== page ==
Tell me stories about kids saying inappropriate things.

Either your own or others you have watched, seen, come across.

Ah, kids. So unpredictable. You never know what they’re going to say next. And at times this can sometimes be pretty embarassing. Especially when they learn some of those NEW words they hear mommy or daddy or the kids at school say. Or maybe it’s not a curse but just something that…well, shouldn’t be said to others, like how fat someone is. Heh.
Me, I don’t have any kids myself, but there is one that lives a few doors down. He’s about 3 or 4.

Anyway, the neighbors next to them aren’t exactly…eh…the neatest people on the planet. While they don’t exactly live in a pigsty, they usually have clutter around. This can be seen everytime anyone passes by their windows, as their blinds are usually askew and, well, it’s not hard to miss (the mess, that is).

I was sitting outside the other day when the kid was playing with his toy trucks in front of his apartment when the male counterpart came out of said clutterplace. In passing the kid, really innocently, I might add, looks up and asks: “Why don’t you ever clean your apartment?”
I had to stifle a laugh and the guy didn’t seem to know what to say, being caught off guard, so he opted for the saying nothing routine and continued on his way.

Anyway, this story is pretty mild and tame, I’m sure, so tell me about your experiences. I, and I’m sure others, would have a fun time hearing and reading about them.

3-year-old friedo: Awww, sit!
friedo’s mom: friedo, it’s not nice to say that.
3YOf: Awww, shit!

Oh dear Og. When I was babysitting at, maybe 13-14, and my breasts had just started to come in, and I was a bit shy about them, the little kid I was babysitting jumped into my lap, patted my breasts, and said,

“Didi*, you have *two * stomachs! Why?”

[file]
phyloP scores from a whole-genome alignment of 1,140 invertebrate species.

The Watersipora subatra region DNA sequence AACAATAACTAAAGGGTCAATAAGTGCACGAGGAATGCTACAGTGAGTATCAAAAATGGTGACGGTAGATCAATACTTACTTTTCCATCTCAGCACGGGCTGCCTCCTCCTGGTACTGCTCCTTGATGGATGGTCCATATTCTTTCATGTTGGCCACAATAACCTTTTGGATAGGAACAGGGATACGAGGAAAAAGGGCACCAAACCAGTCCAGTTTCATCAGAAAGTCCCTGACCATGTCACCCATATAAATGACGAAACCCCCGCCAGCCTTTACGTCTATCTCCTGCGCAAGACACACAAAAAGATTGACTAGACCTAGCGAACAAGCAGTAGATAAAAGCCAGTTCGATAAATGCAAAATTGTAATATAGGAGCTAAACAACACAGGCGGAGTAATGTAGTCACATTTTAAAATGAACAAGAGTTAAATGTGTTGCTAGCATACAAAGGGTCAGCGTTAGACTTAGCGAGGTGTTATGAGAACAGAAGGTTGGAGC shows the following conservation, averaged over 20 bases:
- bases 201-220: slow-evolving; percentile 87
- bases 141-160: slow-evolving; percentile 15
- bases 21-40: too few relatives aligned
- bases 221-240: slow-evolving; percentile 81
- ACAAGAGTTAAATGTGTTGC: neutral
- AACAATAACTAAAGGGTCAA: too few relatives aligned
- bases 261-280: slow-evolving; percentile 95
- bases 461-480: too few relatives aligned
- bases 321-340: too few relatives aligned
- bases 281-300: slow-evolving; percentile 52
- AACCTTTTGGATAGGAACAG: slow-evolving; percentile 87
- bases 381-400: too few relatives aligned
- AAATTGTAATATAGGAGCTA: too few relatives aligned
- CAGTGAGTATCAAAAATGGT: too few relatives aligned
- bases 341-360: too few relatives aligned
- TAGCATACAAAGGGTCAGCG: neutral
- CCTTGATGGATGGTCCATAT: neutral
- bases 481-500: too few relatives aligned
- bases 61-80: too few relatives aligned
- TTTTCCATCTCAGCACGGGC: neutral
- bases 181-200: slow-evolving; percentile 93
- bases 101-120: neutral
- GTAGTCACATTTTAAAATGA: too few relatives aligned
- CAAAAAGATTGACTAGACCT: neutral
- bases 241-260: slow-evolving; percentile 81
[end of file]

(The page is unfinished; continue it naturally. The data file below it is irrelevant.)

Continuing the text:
*Didi is a respectful term for “older sister”, in our culture it’s used for all older girls who don’t fit into “Auntie”.

When I was five years old, my grandma told me that swallowing watermelon seeds would cause a watermelon vine to grow in my stomach. A few days after I received this information, my mother took me out shopping. When I saw a pregnant woman, I ran over to her, tapped on her belly, and announced “I know what you did to get that way.”

Fall camping trip and I’m squatting next to the fire arranging things with my poking stick*. My friend’s 8 year old walks behind me and says “Look at the bald spot on the back of Gary’s head!” Until then, I didn’t know I had a bald spot.

*The caveman’s equivalent of being the one holding the remote.

I was driving along with my oldest son, who was a toddler then. Apparently, he picked up on Daddy’s driving lingo. A car pulled out in front of me, or something, and from the back of the car, an angelic voice said:


When I was young my cousin’s baby was sadly still-born. Soon afterwards, when I saw her I asked “When the baby was born, was it covered in blood?” :eek:

She must have forgiven me, I ended up being her bridesmaid.

Another story:

I was over at my future-in-laws’ for the first time, and she said, "Let’s ask “Phopaji* about this!” And I said “Which one is Phophaji?” And she said “The bald one!” :smiley:

*A type of uncle.

A friend of mine was at the grocery story with her then-less-than-two-year-old daughter. Behind them in the checkout lane was a black lady. My friend’s daughter stared for a moment, then asked loudly, “Mommy, why is that lady so dirty?”

My BIL once sported an interesting hair style, spiky on top, rather long on the sides, not quite a mullet.

I guess this made quite an impression on Ivyboy, because once at a family gathering he piped up, “Uncle John, why do you have stupid hair?”

My nephew attended kindergarten at a Catholic school. As they learned the alphabet they played a game where the kids couldn’t enter the class without saying a word that began with the day’s letter.

Guess what my nephew said on F day?

Reminds me of a similar story involving my sister, at around that age.

The teacher was going over the alphabet, and asking kids to say words that started with the letter they were currently on. She got to “D” and my sister said, “Damn.”